This is my first blog as a student representative for Lifebox!
How did I get involved with Lifebox – and why?
My interest in global surgery and anaesthesia and equality in healthcare stemmed from my experiences in charity work particularly in Cambodia. My time there was spent teaching health and English to children in rural and deprived areas. This got me to reflect about global inequalities that are present throughout the world and how each one of these are intricately linked with each other. When I came across Lifebox (by chance on social media!), I was instantly eager to get involved as to me it encompasses two areas I am passionate about – global health and medicine.
Last month I joined student representatives across the UK and attended an online symposium to give an insight into what we’re about!
Global surgery can be defined as universal access to safe, affordable surgical and anaesthesia care. But what does it mean to me? For me, global surgery is about championing change and improvement in surgery and anaesthesia worldwide, striving for equality in healthcare, and above all enabling patients to get the care they deserve.
Our first task of the day was to log in to the online platform known as Zoom. I fall into the category of not being the best with technology, however this was simple, easy to use and allowed me to connect with everyone quickly! Throughout the day we had a number of talks and interactive sessions which allowed us to engage in discussion and ask questions. After our introduction from the rep coordinators and a video from Lifebox chair Dr Atul Gawande, it was time to start with the guest speakers.
Our first was Dr Thomas Weiser, who gave us an excellent insight into the biggest challenges in global health and how Lifebox are making incredible steps to overcome these, such as with the procurement and distribution of pulse oximeters – a simple yet extremely valuable device.
It was interesting to listen to how important defining epidemiology, disparities and outcomes of care around the world is, in order to tailor projects to the specific needs of different countries. We also discussed the three pillars of Lifebox a) promoting teamwork, b) improving anaesthesia safety, c) reducing surgical infection. This talk was very interesting and got me excited to see what the rest of the day had in store for us!
Our next seminar was with guest speaker Dr Emmanuel Ayebale, an anaesthetist from Uganda. I found his talk inspiring and insightful. It was exciting to hear what a difference Lifebox can make. Dr Ayebale highlighted how Lifebox is also about being a movement of change: if you inspire someone to make a difference, then this can be just as big as directly saving a life because that person you have inspired may then go on to save several lives themselves.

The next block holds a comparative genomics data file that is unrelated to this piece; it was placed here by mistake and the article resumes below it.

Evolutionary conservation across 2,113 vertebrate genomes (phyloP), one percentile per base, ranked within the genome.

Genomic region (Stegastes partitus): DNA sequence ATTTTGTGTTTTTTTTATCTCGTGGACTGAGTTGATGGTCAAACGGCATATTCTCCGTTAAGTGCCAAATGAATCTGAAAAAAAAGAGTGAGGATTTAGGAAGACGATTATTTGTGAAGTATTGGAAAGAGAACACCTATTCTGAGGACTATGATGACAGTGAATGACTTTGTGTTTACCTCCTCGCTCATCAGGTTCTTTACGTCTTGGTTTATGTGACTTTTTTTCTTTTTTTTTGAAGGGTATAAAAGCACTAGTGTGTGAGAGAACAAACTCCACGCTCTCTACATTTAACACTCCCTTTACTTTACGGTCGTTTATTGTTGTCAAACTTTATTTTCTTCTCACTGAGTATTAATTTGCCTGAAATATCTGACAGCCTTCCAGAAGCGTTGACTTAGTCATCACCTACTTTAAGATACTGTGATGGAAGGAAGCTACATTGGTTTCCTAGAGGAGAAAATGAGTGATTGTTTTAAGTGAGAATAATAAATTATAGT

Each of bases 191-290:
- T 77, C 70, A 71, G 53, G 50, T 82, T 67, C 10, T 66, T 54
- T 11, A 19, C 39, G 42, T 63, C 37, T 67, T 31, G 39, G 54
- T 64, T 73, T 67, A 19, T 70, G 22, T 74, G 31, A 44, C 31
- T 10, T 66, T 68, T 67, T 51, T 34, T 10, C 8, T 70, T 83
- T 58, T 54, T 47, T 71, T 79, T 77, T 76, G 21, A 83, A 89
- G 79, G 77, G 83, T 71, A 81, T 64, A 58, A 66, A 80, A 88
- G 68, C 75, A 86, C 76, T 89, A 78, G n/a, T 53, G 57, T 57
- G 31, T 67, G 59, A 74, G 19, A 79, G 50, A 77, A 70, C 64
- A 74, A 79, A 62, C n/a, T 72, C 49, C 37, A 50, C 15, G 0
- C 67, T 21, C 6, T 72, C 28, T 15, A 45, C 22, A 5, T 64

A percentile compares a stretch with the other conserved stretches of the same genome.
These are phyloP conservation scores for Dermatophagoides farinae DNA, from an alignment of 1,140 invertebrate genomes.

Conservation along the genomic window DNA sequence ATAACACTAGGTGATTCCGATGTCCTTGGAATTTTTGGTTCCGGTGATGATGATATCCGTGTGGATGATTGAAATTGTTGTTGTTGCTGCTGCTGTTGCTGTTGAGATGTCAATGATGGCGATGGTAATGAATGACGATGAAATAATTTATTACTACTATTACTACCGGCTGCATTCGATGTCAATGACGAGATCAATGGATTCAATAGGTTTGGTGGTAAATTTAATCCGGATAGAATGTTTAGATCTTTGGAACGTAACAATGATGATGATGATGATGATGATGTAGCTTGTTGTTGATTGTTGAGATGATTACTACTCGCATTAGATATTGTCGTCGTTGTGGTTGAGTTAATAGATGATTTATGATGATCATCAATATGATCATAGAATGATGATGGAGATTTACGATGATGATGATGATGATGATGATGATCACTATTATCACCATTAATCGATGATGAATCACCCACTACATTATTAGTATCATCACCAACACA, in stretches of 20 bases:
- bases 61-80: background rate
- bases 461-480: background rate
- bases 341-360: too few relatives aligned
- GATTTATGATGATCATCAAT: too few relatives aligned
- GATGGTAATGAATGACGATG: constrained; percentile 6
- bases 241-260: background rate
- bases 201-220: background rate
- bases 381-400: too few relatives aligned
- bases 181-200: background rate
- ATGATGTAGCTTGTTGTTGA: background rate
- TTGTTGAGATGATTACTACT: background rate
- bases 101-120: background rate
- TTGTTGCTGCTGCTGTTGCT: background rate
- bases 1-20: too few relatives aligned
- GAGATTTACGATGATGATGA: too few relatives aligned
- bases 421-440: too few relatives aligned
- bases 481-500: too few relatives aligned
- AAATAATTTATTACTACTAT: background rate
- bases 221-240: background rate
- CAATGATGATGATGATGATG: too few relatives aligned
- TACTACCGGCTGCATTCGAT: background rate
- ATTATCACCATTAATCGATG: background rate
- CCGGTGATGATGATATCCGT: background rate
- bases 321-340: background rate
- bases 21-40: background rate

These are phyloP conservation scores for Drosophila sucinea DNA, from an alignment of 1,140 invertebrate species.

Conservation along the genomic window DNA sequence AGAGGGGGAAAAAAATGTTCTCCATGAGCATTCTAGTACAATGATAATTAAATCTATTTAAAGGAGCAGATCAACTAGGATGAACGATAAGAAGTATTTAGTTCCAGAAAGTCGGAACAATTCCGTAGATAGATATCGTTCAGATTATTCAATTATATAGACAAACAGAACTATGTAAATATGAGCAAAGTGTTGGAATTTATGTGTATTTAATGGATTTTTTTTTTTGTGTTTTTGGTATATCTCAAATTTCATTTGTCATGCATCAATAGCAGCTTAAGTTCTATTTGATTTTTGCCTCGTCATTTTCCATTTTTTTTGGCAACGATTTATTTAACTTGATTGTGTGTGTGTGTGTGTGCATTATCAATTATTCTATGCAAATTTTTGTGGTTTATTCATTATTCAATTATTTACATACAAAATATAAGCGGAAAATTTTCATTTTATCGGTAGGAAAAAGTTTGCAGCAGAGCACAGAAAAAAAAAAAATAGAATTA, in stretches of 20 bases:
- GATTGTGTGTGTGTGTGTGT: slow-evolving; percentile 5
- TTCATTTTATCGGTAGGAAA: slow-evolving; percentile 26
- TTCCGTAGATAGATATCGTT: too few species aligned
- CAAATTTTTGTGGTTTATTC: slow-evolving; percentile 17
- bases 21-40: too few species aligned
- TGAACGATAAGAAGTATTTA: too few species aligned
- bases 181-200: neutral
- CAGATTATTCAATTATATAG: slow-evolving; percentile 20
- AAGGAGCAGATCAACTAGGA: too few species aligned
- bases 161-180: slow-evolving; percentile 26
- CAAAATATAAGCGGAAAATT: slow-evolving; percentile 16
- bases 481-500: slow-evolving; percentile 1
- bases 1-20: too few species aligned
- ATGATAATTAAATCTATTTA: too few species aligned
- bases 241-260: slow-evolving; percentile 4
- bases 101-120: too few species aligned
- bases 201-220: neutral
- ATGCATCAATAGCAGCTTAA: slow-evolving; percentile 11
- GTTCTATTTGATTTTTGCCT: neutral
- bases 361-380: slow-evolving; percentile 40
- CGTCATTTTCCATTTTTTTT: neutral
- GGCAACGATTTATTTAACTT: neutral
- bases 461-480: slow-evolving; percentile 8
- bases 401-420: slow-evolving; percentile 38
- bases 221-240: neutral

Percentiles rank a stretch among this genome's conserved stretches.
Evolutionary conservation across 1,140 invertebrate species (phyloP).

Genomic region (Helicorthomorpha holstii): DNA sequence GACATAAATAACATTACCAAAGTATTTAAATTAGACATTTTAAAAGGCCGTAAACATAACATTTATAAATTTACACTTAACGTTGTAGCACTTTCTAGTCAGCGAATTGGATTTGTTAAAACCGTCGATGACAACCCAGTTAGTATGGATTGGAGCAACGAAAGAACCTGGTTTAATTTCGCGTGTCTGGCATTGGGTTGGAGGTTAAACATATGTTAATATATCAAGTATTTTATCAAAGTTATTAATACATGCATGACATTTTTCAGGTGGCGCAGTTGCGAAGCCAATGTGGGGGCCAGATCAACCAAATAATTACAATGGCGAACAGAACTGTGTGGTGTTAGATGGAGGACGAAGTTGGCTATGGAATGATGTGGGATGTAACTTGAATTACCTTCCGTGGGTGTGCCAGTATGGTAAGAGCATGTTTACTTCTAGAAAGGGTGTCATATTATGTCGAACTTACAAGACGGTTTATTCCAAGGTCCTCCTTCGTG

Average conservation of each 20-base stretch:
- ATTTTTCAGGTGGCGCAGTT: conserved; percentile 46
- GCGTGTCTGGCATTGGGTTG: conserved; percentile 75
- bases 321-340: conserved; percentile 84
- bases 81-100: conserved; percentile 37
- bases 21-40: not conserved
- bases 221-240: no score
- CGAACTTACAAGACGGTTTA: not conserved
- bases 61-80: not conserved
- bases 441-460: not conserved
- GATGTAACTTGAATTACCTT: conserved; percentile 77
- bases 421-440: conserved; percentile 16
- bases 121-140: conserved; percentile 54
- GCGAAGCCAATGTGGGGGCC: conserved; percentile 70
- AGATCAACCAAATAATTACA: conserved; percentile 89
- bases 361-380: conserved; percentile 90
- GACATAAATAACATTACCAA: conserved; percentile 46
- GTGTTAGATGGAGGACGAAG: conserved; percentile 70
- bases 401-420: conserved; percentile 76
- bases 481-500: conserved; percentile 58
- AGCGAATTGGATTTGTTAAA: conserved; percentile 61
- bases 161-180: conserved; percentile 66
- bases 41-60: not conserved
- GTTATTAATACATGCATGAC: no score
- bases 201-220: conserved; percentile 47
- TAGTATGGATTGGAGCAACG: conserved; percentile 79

It was poignant to hear exactly how global Lifebox is and that it is never too early (or late!) to get involved! We heard about how important it is to gain the perspective of those patients you are trying to treat and how important the setting is in influencing what help is needed.
Dr Mansi Tara is a dentist and project Manager for Lifebox across the South Asia region, with a particular focus on India. Her talk highlighted how different countries can pose unique challenges for surgical safety. For example Dr Tara relayed to us how in India Lifebox works with different partners to distribute pulse oximeters and provide training to far reaching areas within India. It was interesting to see what challenges surround global surgery and indeed what challenges people face with regards to healthcare such as political unrest, insurgency, tribal conflicts and distance to travel to get to primary health centres, treacherous in and of itself.
We then received a talk from Ms. Kris Torgeson, Lifebox Global CEO. From learning a little bit of background about Ms. Torgeson, it is incredible to see how people from all walks of life can come together for one common aim – to help. The vision of Lifebox and how we can work together to improve surgical safety and anaesthesia care was discussed. We also listened to how, in order to implement the WHO Surgical Safety Checklist effectively across the world, it is important to form partnerships in different countries and work together with a common motivation and aim in mind.
Finally there was a very helpful Q&A session from two junior doctors, Dr Issy Marks and Dr Mike Kalmus- Eliasz who provided great advice and insightful to us as student representatives who are keen to get involved in this exciting work, but have lots of questions to ask!
Overall the symposium gave us an invaluable and humbling insight about the successes of work of Lifebox, the unique challenges the organisation and their partners face, and the futures plans and aims for improving surgical safety on a global scale.
It is great to feel that as a student representative for Lifebox, just at the beginning, you are a part of something global and that you can make a difference. Even if it’s a small contribution, it’s a start and it matters.